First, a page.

The job of a TDM entails conceiving, planning, and implementing programs around a company's core mission and the skills and knowledge required to realize it. Training and development management is a broad field that can potentially benefit any organization. The median annual salary for a TDM in the U.S. is $128,080 per year.
Organizational behavior is particularly important for HRMs as it informs what kind of hire should be placed in which position or working group. HRMs assess candidates based on strengths, attitudes, professional habits, and other attributes. It is particularly useful in preventing disruption during organization-wide change. The median annual salary for an HRM in the U.S. is $111,975 per year.
CBMs monitor how employees are paid and otherwise rewarded for their work. Given the significant role that job satisfaction plays in organizational behavior, the more a CBM understands about the employees under their charge, the greater their ability to make sure that they are fairly compensated and sufficiently recognized for their contributions. The median annual salary for a CBM in the U.S. is $129,194 per year.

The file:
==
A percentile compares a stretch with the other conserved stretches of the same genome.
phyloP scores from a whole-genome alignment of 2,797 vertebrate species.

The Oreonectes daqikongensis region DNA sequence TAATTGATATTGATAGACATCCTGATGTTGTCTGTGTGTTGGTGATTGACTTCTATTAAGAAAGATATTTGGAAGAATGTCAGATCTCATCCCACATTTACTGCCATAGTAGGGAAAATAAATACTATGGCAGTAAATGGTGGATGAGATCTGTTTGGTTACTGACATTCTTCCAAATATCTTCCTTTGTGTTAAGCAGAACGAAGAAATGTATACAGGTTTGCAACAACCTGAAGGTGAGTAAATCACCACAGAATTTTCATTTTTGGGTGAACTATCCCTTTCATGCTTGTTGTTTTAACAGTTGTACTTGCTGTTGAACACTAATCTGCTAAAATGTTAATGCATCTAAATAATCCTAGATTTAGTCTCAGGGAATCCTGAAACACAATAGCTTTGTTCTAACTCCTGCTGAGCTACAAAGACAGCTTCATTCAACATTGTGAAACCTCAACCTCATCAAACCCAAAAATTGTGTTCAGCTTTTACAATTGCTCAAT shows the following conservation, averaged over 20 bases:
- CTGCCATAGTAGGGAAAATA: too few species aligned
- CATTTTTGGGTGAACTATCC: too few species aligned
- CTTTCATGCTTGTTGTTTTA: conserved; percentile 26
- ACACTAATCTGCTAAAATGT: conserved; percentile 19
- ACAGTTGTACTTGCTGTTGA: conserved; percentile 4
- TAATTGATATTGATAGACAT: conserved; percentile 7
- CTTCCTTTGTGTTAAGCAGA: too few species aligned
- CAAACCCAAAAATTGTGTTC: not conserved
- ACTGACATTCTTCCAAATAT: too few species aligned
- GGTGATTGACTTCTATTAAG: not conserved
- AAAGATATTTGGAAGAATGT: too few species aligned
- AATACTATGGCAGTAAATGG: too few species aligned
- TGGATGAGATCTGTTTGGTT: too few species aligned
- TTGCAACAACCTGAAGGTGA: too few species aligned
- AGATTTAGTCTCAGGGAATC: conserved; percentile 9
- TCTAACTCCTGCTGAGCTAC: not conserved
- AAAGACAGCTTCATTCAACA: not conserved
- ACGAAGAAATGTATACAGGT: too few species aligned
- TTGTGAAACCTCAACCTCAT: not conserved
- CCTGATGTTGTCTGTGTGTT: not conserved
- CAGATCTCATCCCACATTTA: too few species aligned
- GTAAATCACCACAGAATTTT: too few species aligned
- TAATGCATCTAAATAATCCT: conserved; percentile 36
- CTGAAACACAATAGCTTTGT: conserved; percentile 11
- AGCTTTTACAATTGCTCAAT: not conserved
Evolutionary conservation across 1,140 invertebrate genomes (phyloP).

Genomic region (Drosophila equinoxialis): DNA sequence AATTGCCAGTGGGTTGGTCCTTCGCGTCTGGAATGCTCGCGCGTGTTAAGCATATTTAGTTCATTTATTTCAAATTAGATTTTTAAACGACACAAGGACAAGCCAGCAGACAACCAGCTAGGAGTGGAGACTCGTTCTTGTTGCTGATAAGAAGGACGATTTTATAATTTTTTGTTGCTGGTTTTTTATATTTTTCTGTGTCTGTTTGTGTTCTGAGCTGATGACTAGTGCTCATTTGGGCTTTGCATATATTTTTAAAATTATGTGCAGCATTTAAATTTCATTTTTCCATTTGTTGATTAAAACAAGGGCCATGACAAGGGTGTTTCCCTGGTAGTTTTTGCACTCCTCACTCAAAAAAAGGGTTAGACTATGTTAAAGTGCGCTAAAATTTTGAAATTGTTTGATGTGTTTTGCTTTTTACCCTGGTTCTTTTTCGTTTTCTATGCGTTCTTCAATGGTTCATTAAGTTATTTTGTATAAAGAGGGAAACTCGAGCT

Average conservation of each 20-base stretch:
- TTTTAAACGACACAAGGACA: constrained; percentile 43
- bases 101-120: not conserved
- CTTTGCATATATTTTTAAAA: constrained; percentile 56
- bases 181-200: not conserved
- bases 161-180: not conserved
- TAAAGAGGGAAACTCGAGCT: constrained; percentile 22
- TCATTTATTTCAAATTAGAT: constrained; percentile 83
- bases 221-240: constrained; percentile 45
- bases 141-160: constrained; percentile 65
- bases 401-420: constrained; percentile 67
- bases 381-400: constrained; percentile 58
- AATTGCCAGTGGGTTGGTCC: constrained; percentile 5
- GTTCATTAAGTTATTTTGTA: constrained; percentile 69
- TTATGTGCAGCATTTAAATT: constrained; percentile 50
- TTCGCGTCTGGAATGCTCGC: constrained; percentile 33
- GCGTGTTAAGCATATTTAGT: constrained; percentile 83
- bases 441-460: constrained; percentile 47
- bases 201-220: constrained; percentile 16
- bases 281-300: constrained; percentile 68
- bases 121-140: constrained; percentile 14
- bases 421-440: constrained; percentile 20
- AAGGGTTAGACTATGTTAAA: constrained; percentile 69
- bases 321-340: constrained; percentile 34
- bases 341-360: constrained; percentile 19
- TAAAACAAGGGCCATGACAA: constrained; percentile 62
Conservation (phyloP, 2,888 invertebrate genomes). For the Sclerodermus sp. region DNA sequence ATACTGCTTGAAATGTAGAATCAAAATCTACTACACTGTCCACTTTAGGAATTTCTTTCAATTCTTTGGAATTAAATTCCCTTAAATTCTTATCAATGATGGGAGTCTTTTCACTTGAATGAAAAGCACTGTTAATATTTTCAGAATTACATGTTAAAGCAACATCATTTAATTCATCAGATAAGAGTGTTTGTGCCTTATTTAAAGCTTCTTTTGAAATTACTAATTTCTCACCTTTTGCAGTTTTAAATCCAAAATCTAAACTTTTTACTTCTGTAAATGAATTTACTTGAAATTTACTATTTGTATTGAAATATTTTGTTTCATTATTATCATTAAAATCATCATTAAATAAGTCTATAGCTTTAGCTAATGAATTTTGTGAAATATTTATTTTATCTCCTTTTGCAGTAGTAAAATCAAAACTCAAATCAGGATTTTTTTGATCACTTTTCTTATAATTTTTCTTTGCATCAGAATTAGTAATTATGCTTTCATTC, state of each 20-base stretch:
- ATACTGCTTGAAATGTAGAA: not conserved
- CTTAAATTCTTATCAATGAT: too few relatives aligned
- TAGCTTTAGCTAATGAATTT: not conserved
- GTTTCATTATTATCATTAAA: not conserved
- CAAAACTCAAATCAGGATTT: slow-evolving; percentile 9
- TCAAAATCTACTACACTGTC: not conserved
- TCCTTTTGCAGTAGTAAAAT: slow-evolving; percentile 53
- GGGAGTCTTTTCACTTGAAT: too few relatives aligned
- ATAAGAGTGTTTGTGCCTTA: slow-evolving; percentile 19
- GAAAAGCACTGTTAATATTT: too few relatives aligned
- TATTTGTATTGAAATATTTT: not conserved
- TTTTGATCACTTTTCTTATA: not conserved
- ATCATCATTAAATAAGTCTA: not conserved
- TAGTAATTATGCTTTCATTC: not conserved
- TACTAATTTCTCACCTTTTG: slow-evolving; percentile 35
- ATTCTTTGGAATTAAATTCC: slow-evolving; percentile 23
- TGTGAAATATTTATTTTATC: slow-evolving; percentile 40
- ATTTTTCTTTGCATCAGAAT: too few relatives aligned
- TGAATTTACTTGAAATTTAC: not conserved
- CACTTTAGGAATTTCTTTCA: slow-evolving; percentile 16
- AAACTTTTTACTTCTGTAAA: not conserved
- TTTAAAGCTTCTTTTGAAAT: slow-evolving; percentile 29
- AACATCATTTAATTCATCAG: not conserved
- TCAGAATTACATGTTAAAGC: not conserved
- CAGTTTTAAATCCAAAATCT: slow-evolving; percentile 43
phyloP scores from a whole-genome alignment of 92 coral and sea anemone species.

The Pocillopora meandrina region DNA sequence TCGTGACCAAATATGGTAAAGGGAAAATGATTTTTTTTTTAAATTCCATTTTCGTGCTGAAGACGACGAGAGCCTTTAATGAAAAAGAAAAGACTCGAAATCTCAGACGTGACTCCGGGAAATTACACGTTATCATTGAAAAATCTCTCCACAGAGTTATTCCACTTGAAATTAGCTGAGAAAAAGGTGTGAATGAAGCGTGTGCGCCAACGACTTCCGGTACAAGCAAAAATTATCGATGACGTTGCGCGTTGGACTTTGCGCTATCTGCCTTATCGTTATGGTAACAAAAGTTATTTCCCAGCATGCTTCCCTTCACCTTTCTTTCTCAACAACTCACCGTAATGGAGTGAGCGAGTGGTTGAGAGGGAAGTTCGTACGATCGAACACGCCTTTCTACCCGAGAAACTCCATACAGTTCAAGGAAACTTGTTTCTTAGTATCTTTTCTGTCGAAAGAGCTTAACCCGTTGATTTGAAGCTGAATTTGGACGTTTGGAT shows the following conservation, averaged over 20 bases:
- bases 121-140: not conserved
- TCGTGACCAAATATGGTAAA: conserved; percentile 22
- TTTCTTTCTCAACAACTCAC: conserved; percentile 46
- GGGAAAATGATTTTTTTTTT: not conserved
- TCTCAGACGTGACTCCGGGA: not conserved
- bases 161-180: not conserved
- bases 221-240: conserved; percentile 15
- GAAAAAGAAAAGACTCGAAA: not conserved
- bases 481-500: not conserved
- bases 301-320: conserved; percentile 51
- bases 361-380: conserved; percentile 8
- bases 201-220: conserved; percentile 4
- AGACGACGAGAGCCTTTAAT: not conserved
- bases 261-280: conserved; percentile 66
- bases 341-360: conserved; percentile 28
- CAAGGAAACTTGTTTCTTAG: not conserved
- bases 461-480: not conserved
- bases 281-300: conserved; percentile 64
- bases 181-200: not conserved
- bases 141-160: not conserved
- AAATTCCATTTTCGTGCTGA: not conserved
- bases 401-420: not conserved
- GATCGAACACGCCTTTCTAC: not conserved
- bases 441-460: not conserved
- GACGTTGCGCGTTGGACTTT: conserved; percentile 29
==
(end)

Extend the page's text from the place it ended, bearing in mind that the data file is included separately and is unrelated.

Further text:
A PM is the central operational figure of a production plan, from conception to realization and beyond. PMs must have detailed knowledge of the various teams under their supervision, how they operate internally, and how they interact with one another. One could say that organizational behavior is the key tool in a PM's toolbox, as it affords them a wealth of understanding regarding the ins and outs of the entire company. This allows firmer control over operations and the ability to foresee where difficulty may arise. The median annual salary for a PM in the U.S. is $77,327 per year.